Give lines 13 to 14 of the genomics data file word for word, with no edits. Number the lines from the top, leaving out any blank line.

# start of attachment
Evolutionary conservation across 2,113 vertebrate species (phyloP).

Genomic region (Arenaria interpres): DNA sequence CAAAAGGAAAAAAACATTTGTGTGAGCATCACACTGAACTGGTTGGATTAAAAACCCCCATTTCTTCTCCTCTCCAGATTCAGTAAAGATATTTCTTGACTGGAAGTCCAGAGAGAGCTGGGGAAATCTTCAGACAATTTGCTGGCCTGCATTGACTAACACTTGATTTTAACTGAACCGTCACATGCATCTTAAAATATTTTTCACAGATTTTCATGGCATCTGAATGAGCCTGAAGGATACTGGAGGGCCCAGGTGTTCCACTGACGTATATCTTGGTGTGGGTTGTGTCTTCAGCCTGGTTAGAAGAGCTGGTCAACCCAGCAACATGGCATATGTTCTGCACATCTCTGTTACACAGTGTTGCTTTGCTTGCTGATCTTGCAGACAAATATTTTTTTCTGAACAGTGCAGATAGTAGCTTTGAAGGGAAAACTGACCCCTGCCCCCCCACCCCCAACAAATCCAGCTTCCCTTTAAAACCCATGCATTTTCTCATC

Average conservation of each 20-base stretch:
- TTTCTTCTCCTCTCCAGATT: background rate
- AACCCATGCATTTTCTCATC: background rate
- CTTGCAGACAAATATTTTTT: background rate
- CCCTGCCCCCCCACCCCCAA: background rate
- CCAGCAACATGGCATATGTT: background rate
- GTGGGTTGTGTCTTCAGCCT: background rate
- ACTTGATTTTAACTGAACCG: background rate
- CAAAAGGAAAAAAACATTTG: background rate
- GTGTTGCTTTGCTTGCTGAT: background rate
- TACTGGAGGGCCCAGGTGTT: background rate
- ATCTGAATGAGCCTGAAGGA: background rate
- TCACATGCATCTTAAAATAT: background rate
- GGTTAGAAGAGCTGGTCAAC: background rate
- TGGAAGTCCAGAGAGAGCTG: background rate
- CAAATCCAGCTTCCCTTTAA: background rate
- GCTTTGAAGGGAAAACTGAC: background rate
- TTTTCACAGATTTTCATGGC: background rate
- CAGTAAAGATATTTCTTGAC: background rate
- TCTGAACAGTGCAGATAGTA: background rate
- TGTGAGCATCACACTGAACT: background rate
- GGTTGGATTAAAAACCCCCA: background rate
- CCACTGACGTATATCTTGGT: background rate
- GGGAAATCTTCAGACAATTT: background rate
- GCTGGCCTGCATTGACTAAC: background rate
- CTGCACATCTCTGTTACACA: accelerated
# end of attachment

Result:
- TACTGGAGGGCCCAGGTGTT: background rate
- ATCTGAATGAGCCTGAAGGA: background rate